Tuesday, December 10, 2013

The Ethics of Teaching Children a Lesson

Lately many pages and online friends have touted the "benefits" of teaching children lessons. Apparently there is an idea that children must be psychologically tricked into realizing the severity of some choices they may or may not make as older children and adults. I find this deeply disturbing. Not only do some of my (supposedly) attachment parent friends consider this to be the case, but many pages that claim to be in tune with nature and natural practices also subscribe to this belief. Personally, I find this disturbing for many reasons.

1. This idea supports the choice of experimenting on children and using psychological tactics to prove a point. This is the direct opposite of what attachment parents are supposed to do. We are supposed to model proper choices, be patient, and discuss issues/solutions.

2. This type of experiment often denies informed consent. No, a parent should not consent to a child being part of  psychological trickery in order to prove a point or do research. A child should be able to consent to any such test, but children are not always capable of this. In those cases, no consent can be given and no test or experiment should occur.

3. How would you feel if someone told you one thing, which possibly upset you though you did nothing wrong, then told you it was just a trick to see what you would say or do because you needed to be taught a lesson or because someone "needed" data?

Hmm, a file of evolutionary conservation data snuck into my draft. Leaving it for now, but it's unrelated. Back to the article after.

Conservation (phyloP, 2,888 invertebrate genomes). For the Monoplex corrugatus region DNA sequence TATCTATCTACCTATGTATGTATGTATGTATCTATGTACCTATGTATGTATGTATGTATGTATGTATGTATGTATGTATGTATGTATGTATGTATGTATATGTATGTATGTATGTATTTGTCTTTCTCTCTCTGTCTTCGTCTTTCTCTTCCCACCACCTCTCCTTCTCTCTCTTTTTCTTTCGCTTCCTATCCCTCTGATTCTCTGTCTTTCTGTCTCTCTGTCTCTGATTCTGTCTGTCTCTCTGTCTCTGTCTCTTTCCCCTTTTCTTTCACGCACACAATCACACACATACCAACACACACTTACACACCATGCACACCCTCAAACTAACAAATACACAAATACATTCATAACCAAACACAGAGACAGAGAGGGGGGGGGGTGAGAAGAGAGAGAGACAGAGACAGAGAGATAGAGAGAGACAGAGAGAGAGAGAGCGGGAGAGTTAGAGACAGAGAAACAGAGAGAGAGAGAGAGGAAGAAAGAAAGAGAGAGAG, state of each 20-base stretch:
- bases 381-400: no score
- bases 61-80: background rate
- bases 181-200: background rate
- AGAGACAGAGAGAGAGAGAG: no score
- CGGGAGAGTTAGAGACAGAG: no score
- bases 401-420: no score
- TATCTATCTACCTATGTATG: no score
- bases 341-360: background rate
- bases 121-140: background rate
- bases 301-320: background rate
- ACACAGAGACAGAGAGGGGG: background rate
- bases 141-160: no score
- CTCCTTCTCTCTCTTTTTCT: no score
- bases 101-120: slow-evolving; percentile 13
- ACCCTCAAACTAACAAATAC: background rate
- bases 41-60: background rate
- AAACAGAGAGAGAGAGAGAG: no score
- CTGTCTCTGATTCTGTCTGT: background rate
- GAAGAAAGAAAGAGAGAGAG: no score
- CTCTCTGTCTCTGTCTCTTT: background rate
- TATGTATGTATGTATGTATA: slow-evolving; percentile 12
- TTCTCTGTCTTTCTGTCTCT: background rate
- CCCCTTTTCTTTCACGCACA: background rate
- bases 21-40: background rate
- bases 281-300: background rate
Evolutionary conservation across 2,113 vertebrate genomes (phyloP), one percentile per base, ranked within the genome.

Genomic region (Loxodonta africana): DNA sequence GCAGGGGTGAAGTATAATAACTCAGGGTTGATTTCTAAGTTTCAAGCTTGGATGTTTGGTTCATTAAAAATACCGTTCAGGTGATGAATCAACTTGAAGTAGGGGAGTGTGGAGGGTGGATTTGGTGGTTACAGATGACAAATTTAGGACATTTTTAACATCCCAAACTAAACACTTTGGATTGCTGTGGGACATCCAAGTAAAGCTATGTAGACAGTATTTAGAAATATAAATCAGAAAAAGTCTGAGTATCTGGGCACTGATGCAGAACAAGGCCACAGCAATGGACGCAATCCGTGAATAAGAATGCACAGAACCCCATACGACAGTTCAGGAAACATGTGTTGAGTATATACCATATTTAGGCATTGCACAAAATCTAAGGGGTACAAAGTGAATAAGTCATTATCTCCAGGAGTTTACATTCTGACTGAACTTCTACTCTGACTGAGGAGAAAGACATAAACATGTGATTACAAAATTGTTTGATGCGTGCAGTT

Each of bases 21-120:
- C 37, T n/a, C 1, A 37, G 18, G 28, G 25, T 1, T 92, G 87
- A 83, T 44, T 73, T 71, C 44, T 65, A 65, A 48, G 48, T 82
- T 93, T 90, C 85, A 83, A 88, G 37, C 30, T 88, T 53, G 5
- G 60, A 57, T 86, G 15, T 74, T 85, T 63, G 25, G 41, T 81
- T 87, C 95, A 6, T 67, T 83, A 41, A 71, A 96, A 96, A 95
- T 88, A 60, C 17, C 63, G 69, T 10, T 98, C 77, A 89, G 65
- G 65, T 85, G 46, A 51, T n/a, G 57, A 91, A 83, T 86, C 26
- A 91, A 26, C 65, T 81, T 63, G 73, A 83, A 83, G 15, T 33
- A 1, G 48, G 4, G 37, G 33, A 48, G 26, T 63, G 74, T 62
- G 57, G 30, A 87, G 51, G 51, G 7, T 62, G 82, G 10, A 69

4. How would you feel if someone thought you were only capable of true critical thinking if you were tricked into it? What if everyone thought you would not understand through modeling, reading literature, listening to and participating in discussions, and volunteering? I know that I deserve more respect than that, don't children?

5. Do we really need to make children feel bad in order to teach them a lesson? No, of course not. If you feel the need to make someone else feel bad in order to teach them, then you are not a fit teacher.

6. Putting your cause above children's rights, health, and safety (whether physical or psychological) is evidence that you are not putting children first. You may say you are doing the right thing, but you are not.

7. You are breaking the care giver/child bond when you use trickery to "teach". This can shake a child's confidence and affect decision making int he future with regard to friends and also partners. Unfortunately, one very negative experience can impact these decision making skills for life.

I could go on all day, but for now this is enough food for thought. Please remember that your actions directly affect how a child behaves. Trusting your child and modeling steadfast decision making skills are huge indicators of how your child will behave later in life. Trust yourself and trust your child. We are all inherently good.

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